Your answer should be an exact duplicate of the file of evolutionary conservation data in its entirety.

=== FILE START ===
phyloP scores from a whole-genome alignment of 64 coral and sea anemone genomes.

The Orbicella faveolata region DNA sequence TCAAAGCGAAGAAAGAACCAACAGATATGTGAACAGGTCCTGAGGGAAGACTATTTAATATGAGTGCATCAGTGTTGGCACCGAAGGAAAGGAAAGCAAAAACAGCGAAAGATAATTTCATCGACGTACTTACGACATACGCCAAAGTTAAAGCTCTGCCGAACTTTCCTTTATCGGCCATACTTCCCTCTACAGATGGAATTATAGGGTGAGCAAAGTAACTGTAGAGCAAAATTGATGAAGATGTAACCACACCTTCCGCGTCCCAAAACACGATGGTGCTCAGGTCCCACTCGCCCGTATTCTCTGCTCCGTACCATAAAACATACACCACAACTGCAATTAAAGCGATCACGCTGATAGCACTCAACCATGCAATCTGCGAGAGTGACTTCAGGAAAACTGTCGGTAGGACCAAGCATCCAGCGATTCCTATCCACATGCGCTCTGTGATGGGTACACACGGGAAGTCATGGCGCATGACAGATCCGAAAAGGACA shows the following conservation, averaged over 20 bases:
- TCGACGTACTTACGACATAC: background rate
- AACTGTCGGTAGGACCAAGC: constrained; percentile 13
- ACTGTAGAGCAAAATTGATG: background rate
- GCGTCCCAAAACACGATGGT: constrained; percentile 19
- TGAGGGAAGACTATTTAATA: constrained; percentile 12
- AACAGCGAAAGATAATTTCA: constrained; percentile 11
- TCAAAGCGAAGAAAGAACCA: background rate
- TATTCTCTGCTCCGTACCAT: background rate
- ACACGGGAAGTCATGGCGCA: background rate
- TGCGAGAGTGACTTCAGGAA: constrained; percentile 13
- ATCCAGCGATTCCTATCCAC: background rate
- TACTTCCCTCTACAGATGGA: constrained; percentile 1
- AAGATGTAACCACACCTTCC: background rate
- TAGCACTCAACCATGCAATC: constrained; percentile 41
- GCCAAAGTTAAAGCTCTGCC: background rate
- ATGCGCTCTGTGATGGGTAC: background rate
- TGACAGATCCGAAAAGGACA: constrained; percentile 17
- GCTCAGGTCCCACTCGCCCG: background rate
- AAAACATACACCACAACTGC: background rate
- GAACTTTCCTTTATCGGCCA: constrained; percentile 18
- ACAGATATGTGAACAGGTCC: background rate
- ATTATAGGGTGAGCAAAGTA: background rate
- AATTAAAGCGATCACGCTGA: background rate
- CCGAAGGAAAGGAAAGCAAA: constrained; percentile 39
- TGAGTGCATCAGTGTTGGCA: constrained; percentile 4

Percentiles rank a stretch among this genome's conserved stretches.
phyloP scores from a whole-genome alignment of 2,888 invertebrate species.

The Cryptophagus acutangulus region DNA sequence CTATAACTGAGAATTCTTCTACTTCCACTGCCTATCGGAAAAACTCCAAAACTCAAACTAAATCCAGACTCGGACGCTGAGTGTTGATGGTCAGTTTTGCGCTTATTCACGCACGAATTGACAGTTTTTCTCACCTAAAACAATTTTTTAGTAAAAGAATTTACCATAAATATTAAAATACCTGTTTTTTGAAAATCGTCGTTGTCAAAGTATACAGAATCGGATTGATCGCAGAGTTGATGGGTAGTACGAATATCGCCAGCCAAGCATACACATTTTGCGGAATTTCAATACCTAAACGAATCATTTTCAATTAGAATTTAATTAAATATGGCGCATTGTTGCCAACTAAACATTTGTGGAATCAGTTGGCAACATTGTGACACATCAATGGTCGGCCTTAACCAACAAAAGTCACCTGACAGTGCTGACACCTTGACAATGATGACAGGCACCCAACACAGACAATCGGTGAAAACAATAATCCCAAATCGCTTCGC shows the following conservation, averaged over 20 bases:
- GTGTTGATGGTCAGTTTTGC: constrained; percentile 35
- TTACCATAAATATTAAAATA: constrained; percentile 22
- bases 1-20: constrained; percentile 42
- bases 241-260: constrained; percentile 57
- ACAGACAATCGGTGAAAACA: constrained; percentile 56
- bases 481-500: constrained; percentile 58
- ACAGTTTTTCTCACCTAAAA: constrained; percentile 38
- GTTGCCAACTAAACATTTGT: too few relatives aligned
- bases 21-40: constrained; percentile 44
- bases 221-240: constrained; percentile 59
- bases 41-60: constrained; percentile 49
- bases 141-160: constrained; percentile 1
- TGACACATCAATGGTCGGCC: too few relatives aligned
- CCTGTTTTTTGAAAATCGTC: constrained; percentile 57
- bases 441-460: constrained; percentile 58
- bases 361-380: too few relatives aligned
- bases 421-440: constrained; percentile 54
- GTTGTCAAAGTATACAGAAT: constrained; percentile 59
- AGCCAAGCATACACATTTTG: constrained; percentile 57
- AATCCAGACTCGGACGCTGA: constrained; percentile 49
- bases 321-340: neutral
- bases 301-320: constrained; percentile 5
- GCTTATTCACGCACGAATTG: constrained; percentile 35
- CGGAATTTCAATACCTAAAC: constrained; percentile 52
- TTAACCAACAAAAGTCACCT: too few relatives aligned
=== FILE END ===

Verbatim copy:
phyloP scores from a whole-genome alignment of 64 coral and sea anemone genomes.

The Orbicella faveolata region DNA sequence TCAAAGCGAAGAAAGAACCAACAGATATGTGAACAGGTCCTGAGGGAAGACTATTTAATATGAGTGCATCAGTGTTGGCACCGAAGGAAAGGAAAGCAAAAACAGCGAAAGATAATTTCATCGACGTACTTACGACATACGCCAAAGTTAAAGCTCTGCCGAACTTTCCTTTATCGGCCATACTTCCCTCTACAGATGGAATTATAGGGTGAGCAAAGTAACTGTAGAGCAAAATTGATGAAGATGTAACCACACCTTCCGCGTCCCAAAACACGATGGTGCTCAGGTCCCACTCGCCCGTATTCTCTGCTCCGTACCATAAAACATACACCACAACTGCAATTAAAGCGATCACGCTGATAGCACTCAACCATGCAATCTGCGAGAGTGACTTCAGGAAAACTGTCGGTAGGACCAAGCATCCAGCGATTCCTATCCACATGCGCTCTGTGATGGGTACACACGGGAAGTCATGGCGCATGACAGATCCGAAAAGGACA shows the following conservation, averaged over 20 bases:
- TCGACGTACTTACGACATAC: background rate
- AACTGTCGGTAGGACCAAGC: constrained; percentile 13
- ACTGTAGAGCAAAATTGATG: background rate
- GCGTCCCAAAACACGATGGT: constrained; percentile 19
- TGAGGGAAGACTATTTAATA: constrained; percentile 12
- AACAGCGAAAGATAATTTCA: constrained; percentile 11
- TCAAAGCGAAGAAAGAACCA: background rate
- TATTCTCTGCTCCGTACCAT: background rate
- ACACGGGAAGTCATGGCGCA: background rate
- TGCGAGAGTGACTTCAGGAA: constrained; percentile 13
- ATCCAGCGATTCCTATCCAC: background rate
- TACTTCCCTCTACAGATGGA: constrained; percentile 1
- AAGATGTAACCACACCTTCC: background rate
- TAGCACTCAACCATGCAATC: constrained; percentile 41
- GCCAAAGTTAAAGCTCTGCC: background rate
- ATGCGCTCTGTGATGGGTAC: background rate
- TGACAGATCCGAAAAGGACA: constrained; percentile 17
- GCTCAGGTCCCACTCGCCCG: background rate
- AAAACATACACCACAACTGC: background rate
- GAACTTTCCTTTATCGGCCA: constrained; percentile 18
- ACAGATATGTGAACAGGTCC: background rate
- ATTATAGGGTGAGCAAAGTA: background rate
- AATTAAAGCGATCACGCTGA: background rate
- CCGAAGGAAAGGAAAGCAAA: constrained; percentile 39
- TGAGTGCATCAGTGTTGGCA: constrained; percentile 4

Percentiles rank a stretch among this genome's conserved stretches.
phyloP scores from a whole-genome alignment of 2,888 invertebrate species.

The Cryptophagus acutangulus region DNA sequence CTATAACTGAGAATTCTTCTACTTCCACTGCCTATCGGAAAAACTCCAAAACTCAAACTAAATCCAGACTCGGACGCTGAGTGTTGATGGTCAGTTTTGCGCTTATTCACGCACGAATTGACAGTTTTTCTCACCTAAAACAATTTTTTAGTAAAAGAATTTACCATAAATATTAAAATACCTGTTTTTTGAAAATCGTCGTTGTCAAAGTATACAGAATCGGATTGATCGCAGAGTTGATGGGTAGTACGAATATCGCCAGCCAAGCATACACATTTTGCGGAATTTCAATACCTAAACGAATCATTTTCAATTAGAATTTAATTAAATATGGCGCATTGTTGCCAACTAAACATTTGTGGAATCAGTTGGCAACATTGTGACACATCAATGGTCGGCCTTAACCAACAAAAGTCACCTGACAGTGCTGACACCTTGACAATGATGACAGGCACCCAACACAGACAATCGGTGAAAACAATAATCCCAAATCGCTTCGC shows the following conservation, averaged over 20 bases:
- GTGTTGATGGTCAGTTTTGC: constrained; percentile 35
- TTACCATAAATATTAAAATA: constrained; percentile 22
- bases 1-20: constrained; percentile 42
- bases 241-260: constrained; percentile 57
- ACAGACAATCGGTGAAAACA: constrained; percentile 56
- bases 481-500: constrained; percentile 58
- ACAGTTTTTCTCACCTAAAA: constrained; percentile 38
- GTTGCCAACTAAACATTTGT: too few relatives aligned
- bases 21-40: constrained; percentile 44
- bases 221-240: constrained; percentile 59
- bases 41-60: constrained; percentile 49
- bases 141-160: constrained; percentile 1
- TGACACATCAATGGTCGGCC: too few relatives aligned
- CCTGTTTTTTGAAAATCGTC: constrained; percentile 57
- bases 441-460: constrained; percentile 58
- bases 361-380: too few relatives aligned
- bases 421-440: constrained; percentile 54
- GTTGTCAAAGTATACAGAAT: constrained; percentile 59
- AGCCAAGCATACACATTTTG: constrained; percentile 57
- AATCCAGACTCGGACGCTGA: constrained; percentile 49
- bases 321-340: neutral
- bases 301-320: constrained; percentile 5
- GCTTATTCACGCACGAATTG: constrained; percentile 35
- CGGAATTTCAATACCTAAAC: constrained; percentile 52
- TTAACCAACAAAAGTCACCT: too few relatives aligned